From John Lamb
Alicant. July 18th. 1786
July 15th. I forwarded to Your Excellency a letter of which this is realy a duplicate as my first may not come to hand. I find Your Excellency had not received my letters I wrote by Mr. Randall. In them I Gave an Exact Account of Algiers as I could collect whilst I Stayed in that place. And likewise how we were Situated their, and Sent Duplicates of the Same to Congress, and by safe opertunityes, one Via Cales1 under cover to Mr. Gardoqui, Directly to new york, and Mr. Randall writes me of the 20th. June Bourdeaux that he hath forwarded the other Imediately to Philidelphia, So that thier is not the least Doubt of Congress haveing a full account of all my Proceedings as I were present my Self, for I can add nothing to the account I have Given to Your Excellencys neither to Congress were I present. I have forwarded a Coppy of all my letters to Congress, since I have been on this business, at the time I wrote to Excellencys. My Indisposition will not permitt me to undertake the Journey that Your Excellencys have pointed out. Therefore I am under the necessity to begg a Settlement of my Reasonable Accounts Since I have been on this Journey, and Returne the letter of Credite to Your Excellencys Orders. I had Commensed an acquaintance with one of the princaple officers at Algiers, and from him I had Greate Expectations of a Settlement with that Regency by next Season; Or at least to have the last price for Our Unfortunate people, and what they would have for a peace, and to Strive for hostile proceedings to sease for one Year so that Congress might have more time to prepare, and supposed that in case I brought to pass the above which I had every Incouragment of, it would at least be worth the Expences we have allread been at. These were my reasons and these my Prospect and in consequence of the same thought best to Porsevear, and Exibeted as Soon as I possible Could, to ministers and Likewise to Congress, as I well knowed, how far Short the Apropiation was for the peace and that none Could be Added to it by Gentelmen abroad. It is my Opinion that it is out of the Power of the united States to force those people to a compliance of a peace; and to have them Going on in the maner they Do it is not so well. To buy a peace will no Doubt cost a considerable Sum, but however notions of a Strong navy hath Given the preference to a purchase &c.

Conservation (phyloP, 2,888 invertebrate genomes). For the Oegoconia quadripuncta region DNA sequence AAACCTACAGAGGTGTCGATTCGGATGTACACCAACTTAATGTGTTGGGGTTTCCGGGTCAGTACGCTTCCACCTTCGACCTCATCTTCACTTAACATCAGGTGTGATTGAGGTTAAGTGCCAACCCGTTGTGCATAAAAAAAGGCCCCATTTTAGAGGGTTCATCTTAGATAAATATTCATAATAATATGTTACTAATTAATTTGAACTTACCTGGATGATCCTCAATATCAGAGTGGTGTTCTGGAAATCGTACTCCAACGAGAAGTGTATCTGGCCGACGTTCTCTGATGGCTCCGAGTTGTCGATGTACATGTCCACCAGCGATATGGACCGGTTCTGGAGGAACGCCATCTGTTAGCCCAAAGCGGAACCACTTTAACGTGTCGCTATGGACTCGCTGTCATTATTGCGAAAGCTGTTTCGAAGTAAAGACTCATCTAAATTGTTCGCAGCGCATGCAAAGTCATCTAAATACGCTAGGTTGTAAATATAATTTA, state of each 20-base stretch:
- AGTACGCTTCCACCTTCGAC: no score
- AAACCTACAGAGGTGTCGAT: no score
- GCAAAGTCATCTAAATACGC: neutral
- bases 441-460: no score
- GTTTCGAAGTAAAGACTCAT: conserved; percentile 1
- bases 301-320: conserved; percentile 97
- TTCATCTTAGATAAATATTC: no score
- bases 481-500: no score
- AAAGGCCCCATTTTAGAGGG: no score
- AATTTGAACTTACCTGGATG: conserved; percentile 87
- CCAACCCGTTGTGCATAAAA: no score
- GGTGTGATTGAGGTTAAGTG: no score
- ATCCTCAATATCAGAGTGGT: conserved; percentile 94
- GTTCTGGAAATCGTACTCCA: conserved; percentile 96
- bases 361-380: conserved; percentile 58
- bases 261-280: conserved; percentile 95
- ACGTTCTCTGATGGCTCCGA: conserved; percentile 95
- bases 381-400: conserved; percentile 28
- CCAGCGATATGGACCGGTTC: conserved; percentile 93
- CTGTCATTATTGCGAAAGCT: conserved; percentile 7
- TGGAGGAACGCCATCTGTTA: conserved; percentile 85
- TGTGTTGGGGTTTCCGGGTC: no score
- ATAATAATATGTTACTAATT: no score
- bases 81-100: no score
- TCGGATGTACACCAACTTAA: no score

I am Sencable that Your Excellencys have received maney letters from Gentelmen on my mission, and I think they wrote without consideration as in fact when they wrote they knowed nothing of the matter. A coppy hath been Sent to Your Excellency from algiers or rather forwarded from Madrid. The Gentelman whome wrote that letter knowd nothing of my business in Algiers and of Course Could not write the Truth. I find Some of the Sentances in his letter, speaking of my Business, is intirely false; it is necessary to have Sum order given on account of our people in Algiers. They were Stripped of their cloathing and had maney necessary Debts against them when I came to Algiers. Out of humanity, I paid for their Cloath and the rest of their obligation I paid, looking on them but Reasonable, and they amounted with what money I left to Upwards of Eight hundred heard Dollars, leaving Sum money with them; now they write me it is Allmost out and verey Soon they will be in a verey miserable Condition indeed.
I am with Due Respect Your Excellency Most obedient Hmbl. Servt.,
RC (DLC); endorsed. Tr (DNA: PCC, No. 87, i); in the hand of Short, who corrected Lamb’s spelling and grammar, with the result that this letter and others of Lamb’s as published in Dipl. Corr., i, 802–04, and elsewhere, cause the author to appear more literate than he actually was. PrC of foregoing (MHi: AMT). Tr (DNA: PCC, No. 107). Recorded in SJL as received 4 Aug. 1786.
1. Thus in RC, but Short altered his reading in Tr so that it is difficult to tell whether he intended it for “Cadiz” or “Calais.” The former is more probable; the text in Dipl. Corr., i, 802–04, reads “Cadiz.”